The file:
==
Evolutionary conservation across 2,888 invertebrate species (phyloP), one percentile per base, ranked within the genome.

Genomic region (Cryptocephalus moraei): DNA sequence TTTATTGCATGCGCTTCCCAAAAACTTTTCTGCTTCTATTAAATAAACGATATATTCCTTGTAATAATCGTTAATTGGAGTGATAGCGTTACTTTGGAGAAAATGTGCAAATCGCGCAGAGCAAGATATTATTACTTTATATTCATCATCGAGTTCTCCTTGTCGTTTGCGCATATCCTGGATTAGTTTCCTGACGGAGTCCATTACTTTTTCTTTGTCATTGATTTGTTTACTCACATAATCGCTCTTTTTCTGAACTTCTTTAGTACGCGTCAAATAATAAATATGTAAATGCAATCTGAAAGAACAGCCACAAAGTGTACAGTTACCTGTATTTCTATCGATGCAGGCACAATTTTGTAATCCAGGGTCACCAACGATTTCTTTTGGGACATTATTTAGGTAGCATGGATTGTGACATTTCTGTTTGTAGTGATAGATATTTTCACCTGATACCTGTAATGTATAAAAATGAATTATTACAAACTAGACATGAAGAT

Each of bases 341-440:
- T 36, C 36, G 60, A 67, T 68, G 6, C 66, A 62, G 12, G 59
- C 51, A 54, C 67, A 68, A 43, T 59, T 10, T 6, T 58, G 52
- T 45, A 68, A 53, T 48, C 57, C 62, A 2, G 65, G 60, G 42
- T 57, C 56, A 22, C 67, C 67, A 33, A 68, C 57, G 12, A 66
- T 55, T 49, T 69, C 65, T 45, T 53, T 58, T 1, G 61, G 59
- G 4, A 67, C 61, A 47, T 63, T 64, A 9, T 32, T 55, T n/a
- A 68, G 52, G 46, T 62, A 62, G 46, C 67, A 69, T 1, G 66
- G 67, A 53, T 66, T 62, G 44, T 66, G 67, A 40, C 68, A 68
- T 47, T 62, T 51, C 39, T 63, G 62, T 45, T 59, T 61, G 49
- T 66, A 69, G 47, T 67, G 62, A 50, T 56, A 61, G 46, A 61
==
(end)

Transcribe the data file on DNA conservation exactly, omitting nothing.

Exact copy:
Evolutionary conservation across 2,888 invertebrate species (phyloP), one percentile per base, ranked within the genome.

Genomic region (Cryptocephalus moraei): DNA sequence TTTATTGCATGCGCTTCCCAAAAACTTTTCTGCTTCTATTAAATAAACGATATATTCCTTGTAATAATCGTTAATTGGAGTGATAGCGTTACTTTGGAGAAAATGTGCAAATCGCGCAGAGCAAGATATTATTACTTTATATTCATCATCGAGTTCTCCTTGTCGTTTGCGCATATCCTGGATTAGTTTCCTGACGGAGTCCATTACTTTTTCTTTGTCATTGATTTGTTTACTCACATAATCGCTCTTTTTCTGAACTTCTTTAGTACGCGTCAAATAATAAATATGTAAATGCAATCTGAAAGAACAGCCACAAAGTGTACAGTTACCTGTATTTCTATCGATGCAGGCACAATTTTGTAATCCAGGGTCACCAACGATTTCTTTTGGGACATTATTTAGGTAGCATGGATTGTGACATTTCTGTTTGTAGTGATAGATATTTTCACCTGATACCTGTAATGTATAAAAATGAATTATTACAAACTAGACATGAAGAT

Each of bases 341-440:
- T 36, C 36, G 60, A 67, T 68, G 6, C 66, A 62, G 12, G 59
- C 51, A 54, C 67, A 68, A 43, T 59, T 10, T 6, T 58, G 52
- T 45, A 68, A 53, T 48, C 57, C 62, A 2, G 65, G 60, G 42
- T 57, C 56, A 22, C 67, C 67, A 33, A 68, C 57, G 12, A 66
- T 55, T 49, T 69, C 65, T 45, T 53, T 58, T 1, G 61, G 59
- G 4, A 67, C 61, A 47, T 63, T 64, A 9, T 32, T 55, T n/a
- A 68, G 52, G 46, T 62, A 62, G 46, C 67, A 69, T 1, G 66
- G 67, A 53, T 66, T 62, G 44, T 66, G 67, A 40, C 68, A 68
- T 47, T 62, T 51, C 39, T 63, G 62, T 45, T 59, T 61, G 49
- T 66, A 69, G 47, T 67, G 62, A 50, T 56, A 61, G 46, A 61